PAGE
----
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Six key questions on service charges

What’s in a service charge? 

A service charge is levied in respect of services and utilities that are provided by the landlord.  This is commonplace where a building has more than one occupier, so the landlord is providing services in respect of the entire building and is then apportioning the costs between the various tenants/occupiers.  This may apply to such areas as internal hallways including an entrance lobby, the structure of the building (e.g. maintenance of the roof) as well as external areas including car parking and landscaping.

A service charge can also include the landlord’s costs in administering and calculating the service charge. 

How do I negotiate a service charge?

A service charge should be transparent and readily justifiable.  The service charge can be challenged by the tenant and the landlord should be able to justify the costs incurred.

Sometimes there may be significant amounts of capital expenditure expended by the landlord, such as refurbishing of common parts, re-surfacing the car park or providing a new roof.  In advance of these costs being incurred it is good estate management practice for such repairs and costs to be discussed between the landlord so that both parties are aware of the need for the work to be undertaken and the tenant can then budget for the increase in service charge accordingly.

What happens if I don’t have a clear written lease agreement?

Without a written lease agreement the terms of what the tenant is responsible to repair and what the landlord is responsible to repair are not itemised nor are the provisions of the service charge.  In such situations, the tenant may well be in occupation by way of a Tenancy at Will but this will not go so far as to state the terms of the service charge.  It is, however, reasonable for the landlord to pass onto the tenant his reasonable costs in looking after the premises. 

The Royal Institution of Chartered Surveyors has issued a Service Charge Code of Practice, which has been developed with leading property bodies to improve standards and promote consistency, fairness, transparency and best practice of the management and administration of service charges in commercial property.  Without a lease agreement being in place, the service charge being administered by the landlord should be accordance with this Code of Practice.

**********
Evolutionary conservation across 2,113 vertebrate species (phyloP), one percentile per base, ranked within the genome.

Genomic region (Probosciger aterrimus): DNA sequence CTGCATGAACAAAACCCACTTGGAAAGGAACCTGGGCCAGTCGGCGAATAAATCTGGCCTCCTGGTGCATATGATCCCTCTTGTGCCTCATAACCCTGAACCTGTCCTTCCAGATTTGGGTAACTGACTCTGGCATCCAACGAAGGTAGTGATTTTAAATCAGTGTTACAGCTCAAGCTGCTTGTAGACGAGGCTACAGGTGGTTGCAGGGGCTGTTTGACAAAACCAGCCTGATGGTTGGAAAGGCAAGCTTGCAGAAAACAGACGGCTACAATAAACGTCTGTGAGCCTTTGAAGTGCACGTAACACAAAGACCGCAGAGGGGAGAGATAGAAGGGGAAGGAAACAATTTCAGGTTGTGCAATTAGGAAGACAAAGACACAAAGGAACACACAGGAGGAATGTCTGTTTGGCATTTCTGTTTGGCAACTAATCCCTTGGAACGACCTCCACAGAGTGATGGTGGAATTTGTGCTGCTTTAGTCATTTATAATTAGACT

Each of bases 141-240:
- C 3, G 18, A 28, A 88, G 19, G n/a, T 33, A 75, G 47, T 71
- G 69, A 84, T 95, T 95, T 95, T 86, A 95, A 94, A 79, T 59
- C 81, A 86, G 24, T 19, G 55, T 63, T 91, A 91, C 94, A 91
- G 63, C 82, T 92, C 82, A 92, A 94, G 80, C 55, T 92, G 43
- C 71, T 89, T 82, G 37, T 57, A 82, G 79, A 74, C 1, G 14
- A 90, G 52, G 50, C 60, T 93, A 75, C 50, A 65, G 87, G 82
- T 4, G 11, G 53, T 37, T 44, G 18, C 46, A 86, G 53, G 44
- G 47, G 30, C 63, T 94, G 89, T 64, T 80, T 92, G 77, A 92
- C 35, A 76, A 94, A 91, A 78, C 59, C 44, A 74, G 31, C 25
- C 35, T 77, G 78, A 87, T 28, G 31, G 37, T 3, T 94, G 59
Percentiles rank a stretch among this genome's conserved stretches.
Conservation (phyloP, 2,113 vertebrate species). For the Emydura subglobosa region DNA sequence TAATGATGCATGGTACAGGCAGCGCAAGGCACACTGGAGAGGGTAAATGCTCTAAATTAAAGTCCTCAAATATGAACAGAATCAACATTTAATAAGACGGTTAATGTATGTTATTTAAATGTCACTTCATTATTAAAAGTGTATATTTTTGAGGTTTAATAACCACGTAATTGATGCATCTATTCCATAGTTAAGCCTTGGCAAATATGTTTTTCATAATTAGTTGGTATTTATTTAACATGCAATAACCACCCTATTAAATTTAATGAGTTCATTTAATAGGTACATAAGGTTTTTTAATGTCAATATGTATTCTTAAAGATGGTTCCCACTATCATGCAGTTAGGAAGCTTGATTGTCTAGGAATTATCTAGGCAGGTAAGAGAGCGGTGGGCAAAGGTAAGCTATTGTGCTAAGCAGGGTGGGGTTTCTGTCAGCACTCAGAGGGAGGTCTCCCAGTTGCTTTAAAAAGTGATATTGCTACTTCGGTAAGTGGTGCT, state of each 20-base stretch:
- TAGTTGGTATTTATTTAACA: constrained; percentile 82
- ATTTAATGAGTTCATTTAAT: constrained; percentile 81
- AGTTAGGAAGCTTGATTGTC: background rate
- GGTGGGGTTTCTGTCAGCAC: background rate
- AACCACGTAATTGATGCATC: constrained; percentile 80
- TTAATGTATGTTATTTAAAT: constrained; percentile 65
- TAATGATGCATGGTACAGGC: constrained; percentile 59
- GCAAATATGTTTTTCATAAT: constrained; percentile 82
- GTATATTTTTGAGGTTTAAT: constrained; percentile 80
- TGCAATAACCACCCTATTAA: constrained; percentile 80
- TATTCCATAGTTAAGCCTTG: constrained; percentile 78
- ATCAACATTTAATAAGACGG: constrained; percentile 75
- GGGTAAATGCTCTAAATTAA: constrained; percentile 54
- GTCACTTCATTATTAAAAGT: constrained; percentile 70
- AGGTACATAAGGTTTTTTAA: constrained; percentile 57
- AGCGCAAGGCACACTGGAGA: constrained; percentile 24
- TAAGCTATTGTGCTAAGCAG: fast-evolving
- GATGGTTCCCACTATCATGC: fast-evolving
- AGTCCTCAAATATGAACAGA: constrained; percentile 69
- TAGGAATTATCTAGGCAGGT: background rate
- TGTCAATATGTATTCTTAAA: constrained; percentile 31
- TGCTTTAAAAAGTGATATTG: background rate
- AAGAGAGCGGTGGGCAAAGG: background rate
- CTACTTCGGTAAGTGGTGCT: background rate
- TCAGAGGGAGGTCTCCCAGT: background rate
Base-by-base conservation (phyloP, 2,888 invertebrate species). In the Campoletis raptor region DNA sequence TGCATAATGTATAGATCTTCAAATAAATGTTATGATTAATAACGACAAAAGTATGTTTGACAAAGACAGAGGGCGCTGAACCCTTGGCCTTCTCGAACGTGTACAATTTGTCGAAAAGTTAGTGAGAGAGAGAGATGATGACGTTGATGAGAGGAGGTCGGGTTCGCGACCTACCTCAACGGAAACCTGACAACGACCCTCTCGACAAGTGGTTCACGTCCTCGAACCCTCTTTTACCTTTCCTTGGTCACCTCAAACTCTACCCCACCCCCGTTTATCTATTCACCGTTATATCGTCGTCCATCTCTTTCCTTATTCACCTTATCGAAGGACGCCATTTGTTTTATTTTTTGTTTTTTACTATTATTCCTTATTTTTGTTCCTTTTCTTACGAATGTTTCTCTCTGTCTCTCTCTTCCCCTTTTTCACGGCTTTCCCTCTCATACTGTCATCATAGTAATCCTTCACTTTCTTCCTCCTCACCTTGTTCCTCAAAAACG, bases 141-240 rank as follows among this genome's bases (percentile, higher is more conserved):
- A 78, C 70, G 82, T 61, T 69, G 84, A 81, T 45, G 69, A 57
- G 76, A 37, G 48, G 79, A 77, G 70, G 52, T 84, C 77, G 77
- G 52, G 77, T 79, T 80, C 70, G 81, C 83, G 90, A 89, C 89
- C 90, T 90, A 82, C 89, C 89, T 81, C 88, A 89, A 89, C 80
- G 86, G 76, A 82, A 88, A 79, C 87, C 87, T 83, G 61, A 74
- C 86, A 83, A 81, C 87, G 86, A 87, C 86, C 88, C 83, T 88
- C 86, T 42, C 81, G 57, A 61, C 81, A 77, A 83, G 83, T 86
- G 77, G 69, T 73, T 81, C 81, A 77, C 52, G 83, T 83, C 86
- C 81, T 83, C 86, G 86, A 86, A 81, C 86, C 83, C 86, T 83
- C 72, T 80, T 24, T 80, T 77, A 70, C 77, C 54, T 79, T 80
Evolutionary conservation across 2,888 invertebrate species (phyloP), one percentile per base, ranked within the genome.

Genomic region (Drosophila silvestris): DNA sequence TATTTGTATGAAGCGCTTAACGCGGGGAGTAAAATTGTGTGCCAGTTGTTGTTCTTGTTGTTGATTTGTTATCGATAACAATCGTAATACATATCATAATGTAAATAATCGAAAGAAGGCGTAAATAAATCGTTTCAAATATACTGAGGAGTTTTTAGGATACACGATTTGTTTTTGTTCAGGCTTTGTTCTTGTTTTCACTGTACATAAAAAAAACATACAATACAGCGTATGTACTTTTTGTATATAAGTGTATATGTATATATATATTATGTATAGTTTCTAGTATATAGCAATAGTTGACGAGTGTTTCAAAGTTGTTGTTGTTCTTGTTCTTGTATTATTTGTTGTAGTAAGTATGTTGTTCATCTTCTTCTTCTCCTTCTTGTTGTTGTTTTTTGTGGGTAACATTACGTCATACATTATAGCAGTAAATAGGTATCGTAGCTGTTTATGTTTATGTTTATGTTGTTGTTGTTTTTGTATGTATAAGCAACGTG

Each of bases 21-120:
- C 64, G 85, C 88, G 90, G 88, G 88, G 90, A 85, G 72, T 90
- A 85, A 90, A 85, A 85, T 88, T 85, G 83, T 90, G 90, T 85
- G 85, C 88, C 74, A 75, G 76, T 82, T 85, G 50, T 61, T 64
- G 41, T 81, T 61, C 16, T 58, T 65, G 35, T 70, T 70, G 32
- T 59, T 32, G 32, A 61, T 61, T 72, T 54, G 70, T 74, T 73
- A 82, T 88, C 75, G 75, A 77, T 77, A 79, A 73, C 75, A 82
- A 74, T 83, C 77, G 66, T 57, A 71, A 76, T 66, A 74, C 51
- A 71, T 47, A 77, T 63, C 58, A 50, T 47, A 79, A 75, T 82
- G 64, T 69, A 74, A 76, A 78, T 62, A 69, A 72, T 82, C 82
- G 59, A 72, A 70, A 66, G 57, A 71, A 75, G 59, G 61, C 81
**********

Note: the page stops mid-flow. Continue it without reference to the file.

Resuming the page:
If I share my premises with PCT staff, should they be part of the agreement?

The service charges in respect of the costs of the overall entity of the building with those costs then being shared by the tenants on a pro rata basis according to their occupation of the building.  It follows that the PCT (or their successors) should be bearing the cost of this service charge in relation to their part of the premises. 

What is a Tenancy at Will Agreement?

A Tenancy at Will occurs when there is not a formal lease agreement or when there has been a formal lease agreement but it has expired with the tenant remaining in occupation.  An important aspect of a Tenancy at Will is that the property owner has permitted the tenant to be in occupation and is where the landlord has agreed to allow the tenant to stay at the property without a valid lease.  Without there being a written agreement, the payment of rent may be more lax and other obligations, such as repair to the property, may also be more informal. 

How do I make sure I am not being overcharged for heating and cleaning costs?

The items with a service charge should be unambiguous between the parties and the landlord should be able to justify the costs that he has incurred.  The costs the landlord is seeking to recover should be justifiable and an audit trail should exist allowing the tenant to be satisfied as to the accuracy and reasonableness of the service charge.

Adam Thompson is a chartered surveyor with Primary Care Surveyors, and was quoted in our story on lease reviews in January